5 Things You Should Never Do…

by Susan West

Stop Right There! Leaders often make these five mistakes when under pressure or feeling stressed. Take the time to observe whether you have any of these habits and make a choice to change so you do not lose your leadership power.

1. Apologize for something that is not your fault or not your responsibility. “I’m sorry” is an overused statement and in many cases it has lost it’s meaning. Using this phrase is often a habit that woman managers fall into without realizing it. Watch how you use this phrase. For example, it is not necessary to apologize for not being available to take a call as many people state in their voice mail messages. Save using this term for when you really need it!

2. Whining by using a tone of voice or choice of words that sound like a young child.
Our effectiveness can be immediately minimized when we sound like a small child complaining because they have to pick up their toys. Often we can find ourselves “whining” when overloaded or surprised with additional work or feedback that we perceive as negative. Be careful to use a matter of fact approach if you feel the need to respond to a situation.

3. Taking credit for someone else’s work, no matter how small. As a leader, you already are in a position of some influence and recognized for some accomplishment. Not recognizing someone else’s work, leaving the impression that the work completed is yours (when it wasn’t) or worse yet, stating that the work done is yours (when it wasn’t) will lead to your losing credibility, trust and influence sooner or later. Abraham Lincoln even suggested taking it a step further by letting the team take credit for your work /idea with his quote “If you are a good leader, when your work is done, your aim fulfilled, your people will say – we did this ourselves.”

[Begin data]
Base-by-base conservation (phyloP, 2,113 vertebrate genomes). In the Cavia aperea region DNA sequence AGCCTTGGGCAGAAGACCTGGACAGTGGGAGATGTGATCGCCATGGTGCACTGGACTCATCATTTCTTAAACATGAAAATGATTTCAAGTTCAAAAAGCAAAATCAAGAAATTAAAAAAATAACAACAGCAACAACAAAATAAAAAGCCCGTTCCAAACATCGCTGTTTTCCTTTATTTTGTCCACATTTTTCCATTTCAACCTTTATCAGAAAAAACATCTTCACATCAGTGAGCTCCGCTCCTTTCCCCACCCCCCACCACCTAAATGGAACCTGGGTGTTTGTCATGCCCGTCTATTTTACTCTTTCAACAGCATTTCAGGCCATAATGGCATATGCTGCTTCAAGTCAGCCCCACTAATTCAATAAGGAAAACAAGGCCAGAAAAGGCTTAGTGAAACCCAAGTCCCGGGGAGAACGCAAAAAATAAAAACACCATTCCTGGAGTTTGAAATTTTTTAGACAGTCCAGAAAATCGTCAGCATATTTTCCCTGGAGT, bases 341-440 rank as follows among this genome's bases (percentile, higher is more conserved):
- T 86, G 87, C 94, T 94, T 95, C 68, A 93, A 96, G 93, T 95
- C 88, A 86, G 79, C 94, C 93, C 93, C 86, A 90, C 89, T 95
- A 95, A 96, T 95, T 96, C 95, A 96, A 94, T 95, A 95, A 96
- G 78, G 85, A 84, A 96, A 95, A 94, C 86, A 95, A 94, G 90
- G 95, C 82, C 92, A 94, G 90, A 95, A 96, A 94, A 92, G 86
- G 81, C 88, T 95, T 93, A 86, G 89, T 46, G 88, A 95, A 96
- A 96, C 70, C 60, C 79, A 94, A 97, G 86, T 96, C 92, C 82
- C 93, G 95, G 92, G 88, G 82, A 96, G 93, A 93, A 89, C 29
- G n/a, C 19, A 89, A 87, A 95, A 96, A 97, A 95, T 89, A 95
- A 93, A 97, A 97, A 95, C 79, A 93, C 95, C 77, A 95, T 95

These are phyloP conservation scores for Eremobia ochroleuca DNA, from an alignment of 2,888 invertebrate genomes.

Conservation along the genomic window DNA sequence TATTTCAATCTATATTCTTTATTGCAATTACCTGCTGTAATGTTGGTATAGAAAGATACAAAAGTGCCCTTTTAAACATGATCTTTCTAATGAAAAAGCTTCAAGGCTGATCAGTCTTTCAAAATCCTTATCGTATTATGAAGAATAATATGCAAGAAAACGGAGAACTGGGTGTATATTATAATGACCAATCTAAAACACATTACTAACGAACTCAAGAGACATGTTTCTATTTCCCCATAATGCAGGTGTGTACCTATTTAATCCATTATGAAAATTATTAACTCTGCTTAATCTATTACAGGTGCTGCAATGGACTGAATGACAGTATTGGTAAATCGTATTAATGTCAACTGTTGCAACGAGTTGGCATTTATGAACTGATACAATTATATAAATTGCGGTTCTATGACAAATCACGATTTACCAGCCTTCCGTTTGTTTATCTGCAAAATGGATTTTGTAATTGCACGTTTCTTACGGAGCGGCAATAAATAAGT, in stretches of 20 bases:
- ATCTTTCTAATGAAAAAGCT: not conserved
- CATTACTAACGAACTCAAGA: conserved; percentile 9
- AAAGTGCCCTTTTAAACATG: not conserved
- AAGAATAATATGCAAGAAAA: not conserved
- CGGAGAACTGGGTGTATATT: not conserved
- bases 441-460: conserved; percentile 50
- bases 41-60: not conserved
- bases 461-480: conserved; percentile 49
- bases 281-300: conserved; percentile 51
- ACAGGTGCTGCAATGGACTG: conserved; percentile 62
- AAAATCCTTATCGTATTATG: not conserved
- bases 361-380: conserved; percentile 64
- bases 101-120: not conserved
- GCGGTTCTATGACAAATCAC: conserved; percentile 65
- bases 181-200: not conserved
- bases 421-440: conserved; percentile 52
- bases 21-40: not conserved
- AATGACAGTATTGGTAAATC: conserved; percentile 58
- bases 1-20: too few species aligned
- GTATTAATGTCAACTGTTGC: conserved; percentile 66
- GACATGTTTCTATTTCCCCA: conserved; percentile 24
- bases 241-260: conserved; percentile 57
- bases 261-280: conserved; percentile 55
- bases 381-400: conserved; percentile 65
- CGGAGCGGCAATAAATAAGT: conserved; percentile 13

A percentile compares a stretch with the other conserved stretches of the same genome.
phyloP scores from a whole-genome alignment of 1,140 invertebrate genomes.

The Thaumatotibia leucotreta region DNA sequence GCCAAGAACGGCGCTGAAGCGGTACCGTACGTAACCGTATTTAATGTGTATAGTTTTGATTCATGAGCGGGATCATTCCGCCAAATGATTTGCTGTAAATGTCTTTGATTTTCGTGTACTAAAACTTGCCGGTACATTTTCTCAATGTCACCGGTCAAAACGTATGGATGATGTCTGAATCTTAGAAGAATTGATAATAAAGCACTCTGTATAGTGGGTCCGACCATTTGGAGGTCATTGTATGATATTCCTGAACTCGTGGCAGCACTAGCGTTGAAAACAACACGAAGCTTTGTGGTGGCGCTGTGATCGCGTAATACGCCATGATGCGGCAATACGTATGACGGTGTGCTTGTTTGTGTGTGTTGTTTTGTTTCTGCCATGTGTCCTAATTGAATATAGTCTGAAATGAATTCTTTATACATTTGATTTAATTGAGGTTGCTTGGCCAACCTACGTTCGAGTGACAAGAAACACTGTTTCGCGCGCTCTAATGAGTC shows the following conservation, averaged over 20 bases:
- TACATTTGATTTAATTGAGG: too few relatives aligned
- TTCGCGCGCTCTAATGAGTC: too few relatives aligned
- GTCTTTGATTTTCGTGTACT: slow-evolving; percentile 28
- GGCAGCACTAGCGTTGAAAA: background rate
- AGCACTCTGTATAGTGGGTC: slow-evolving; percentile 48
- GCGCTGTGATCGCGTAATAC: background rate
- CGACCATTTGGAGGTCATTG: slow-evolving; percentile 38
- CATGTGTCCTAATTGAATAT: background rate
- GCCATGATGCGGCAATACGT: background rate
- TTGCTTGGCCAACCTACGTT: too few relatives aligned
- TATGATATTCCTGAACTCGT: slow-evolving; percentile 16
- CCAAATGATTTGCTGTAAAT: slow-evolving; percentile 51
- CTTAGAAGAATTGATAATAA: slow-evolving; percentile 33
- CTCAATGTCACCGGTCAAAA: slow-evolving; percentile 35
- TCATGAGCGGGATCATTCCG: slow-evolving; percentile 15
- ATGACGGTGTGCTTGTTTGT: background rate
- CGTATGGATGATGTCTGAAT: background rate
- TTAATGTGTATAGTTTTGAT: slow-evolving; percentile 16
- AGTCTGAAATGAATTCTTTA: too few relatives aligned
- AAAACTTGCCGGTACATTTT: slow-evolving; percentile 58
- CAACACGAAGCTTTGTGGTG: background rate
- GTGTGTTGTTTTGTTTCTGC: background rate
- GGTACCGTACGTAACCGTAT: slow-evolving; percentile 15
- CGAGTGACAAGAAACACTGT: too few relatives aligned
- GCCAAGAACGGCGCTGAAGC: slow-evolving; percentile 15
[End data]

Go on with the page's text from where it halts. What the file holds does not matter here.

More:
4. Dressing sloppily. Even in these times of casual business dress, being aware of your appearance and ensuring that you represent not only the position you desire but also the person you want to be is critical to your power and effectiveness. People do not take seriously the words of someone who has a rumpled, spotted shirt or blouse like they do a person who has a pressed, professional look.

5. Lying, not admitting that you may not have an answer. As we climb the leadership ladder, we are often expected to “know it all.” You may feel the expectations of already having all the necessary “experience.” In reality, times and business situations are changing so quickly, we cannot “know it all or have had all the necessary experience.” Do not be afraid to say “I do not know.” When under pressure or during stressful times, this can feel awkward. However, lying just to look good is never a good choice. A better choice is to say “I do not know” and then follow up with whatever action you can take “to know.”

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